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Albany 2019: 20th Conversation - Abstracts

category image Albany 2019
Conversation 20
June 11-15 2019
Adenine Press (2019)

Exploring peptidoglycan biosynthesis and it’s inhibition

Penicillin and the wider family of beta-lactams have remained the single most important family of antibiotics since their introduction in the early 1940s. Unfortunately they are becoming less effective due to the emergence of resistance that now has an impact globally (1). Predominantly, resistance is mediated by reducing the target drug concentration by catalysing their inactivation by beta-lactamases( 2-4 5, 6), by increasing efflux, or reducing permeation (in Gram negative bacteria). The periplasmic/extracytoplasmic targets of penicillin are a family of enzymes with a highly conserved catalytic activity involved in the final stage of bacterial cell wall biosynthesis: cross-linking of the structural polymer peptidoglycan (PG). These enzymes, named after their ability to bind penicillin, rather than their catalytic activity are called penicillin-binding proteins (PBPs) (7-9). Surprisingly, given the pivotal importance of PBPs, we still have a very incomplete picture of how PBPs interact with their natural substrates, precisely what these substrates are, exactly how beta-lactam antibiotics interfere with this process and the response of bacteria to generate a further resistance mechanism, PBP mediated resistance.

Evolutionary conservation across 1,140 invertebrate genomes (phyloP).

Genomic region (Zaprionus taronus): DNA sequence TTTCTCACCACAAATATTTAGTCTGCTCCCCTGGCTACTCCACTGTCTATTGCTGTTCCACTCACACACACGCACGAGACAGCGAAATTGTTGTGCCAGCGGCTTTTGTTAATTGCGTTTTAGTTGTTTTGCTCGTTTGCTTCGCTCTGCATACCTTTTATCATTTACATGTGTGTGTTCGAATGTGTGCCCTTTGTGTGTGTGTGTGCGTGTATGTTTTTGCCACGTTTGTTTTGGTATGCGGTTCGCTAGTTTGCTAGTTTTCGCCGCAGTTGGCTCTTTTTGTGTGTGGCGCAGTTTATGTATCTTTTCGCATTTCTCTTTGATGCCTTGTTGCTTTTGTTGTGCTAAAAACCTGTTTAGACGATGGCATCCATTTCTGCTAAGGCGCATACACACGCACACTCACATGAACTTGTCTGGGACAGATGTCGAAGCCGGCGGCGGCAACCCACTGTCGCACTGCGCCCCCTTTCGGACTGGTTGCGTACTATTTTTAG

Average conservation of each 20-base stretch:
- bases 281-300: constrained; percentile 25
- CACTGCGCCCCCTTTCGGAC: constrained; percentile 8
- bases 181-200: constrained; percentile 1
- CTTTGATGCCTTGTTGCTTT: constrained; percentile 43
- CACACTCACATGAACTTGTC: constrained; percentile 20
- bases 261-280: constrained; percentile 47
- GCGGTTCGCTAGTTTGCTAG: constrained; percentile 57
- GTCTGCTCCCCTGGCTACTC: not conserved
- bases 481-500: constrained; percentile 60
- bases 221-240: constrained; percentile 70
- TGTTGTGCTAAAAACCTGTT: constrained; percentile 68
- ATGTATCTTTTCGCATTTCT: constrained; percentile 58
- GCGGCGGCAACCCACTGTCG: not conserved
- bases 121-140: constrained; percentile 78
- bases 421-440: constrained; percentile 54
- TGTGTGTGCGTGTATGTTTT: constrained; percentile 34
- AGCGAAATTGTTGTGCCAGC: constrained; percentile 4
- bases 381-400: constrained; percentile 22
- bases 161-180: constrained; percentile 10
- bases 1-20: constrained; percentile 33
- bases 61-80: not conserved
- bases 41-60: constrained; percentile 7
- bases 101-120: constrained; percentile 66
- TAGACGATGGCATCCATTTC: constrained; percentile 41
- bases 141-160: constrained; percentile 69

Here we discuss recent advances in the development of new reagents assays and structures that are helping to develop a rigorous biochemical structure functional analysis of how the targets of penicillin work, including a full kinetic characterization, and the interplay between enzyme substrate and inhibitor.

References

    1. E. P. Center for Disease Dynamics and 2015., Journal, 2015.

    2. K. Bush and P. A. Bradford, in Cold Spring Harb Perspect Med, 2016, vol. 6.

    3. K. Bush, International Journal of Antimicrobial Agents, 2015, 46, 483-493.

    4. S. M. Drawz, K. M. Papp-Wallace and R. A. Bonomo, in Antimicrob Agents Chemother, 2014, vol. 58, pp. 1835-1846.

    5. D. E. Ehmann, H. Jahić, P. L. Ross, R. F. Gu, J. Hu, G. Kern, G. K. Walkup and S. L. Fisher, in Proc Natl Acad Sci U S A, 2012, vol. 109, pp. 11663-11668.

    6. S. D. Lahiri, S. Mangani, T. Durand-Reville, M. Benvenuti, F. D. Luca, G. Sanyal and J.-D. Docquier, 2013, DOI: 10.1128/AAC.02247-12.

    7. E. Sauvage, F. Kerff, M. Terrak, J. A. Ayala and P. Charlier, FEMS microbiology reviews, 2008, 32, 234-258.

    8. J. M. Frere and M. G. Page, Curr Opin Pharmacol, 2014, 18, 112-119.

    9. I. Schweizer, S. Blättner, P. Maurer, K. Peters, D. Vollmer, W. Vollmer, R. Hakenbeck and D. Denapaite, 2017, DOI: 10.1128/AAC.00414-17.

Adrian Lloyd
Dom Bellini
Hector Newman
Christopher Dowson

School of Life Sciences
University of Warwick
Coventry CV47AJ UK

Ph: (+44) 2476423534
Email: c.g.dowson@warwick.ac.uk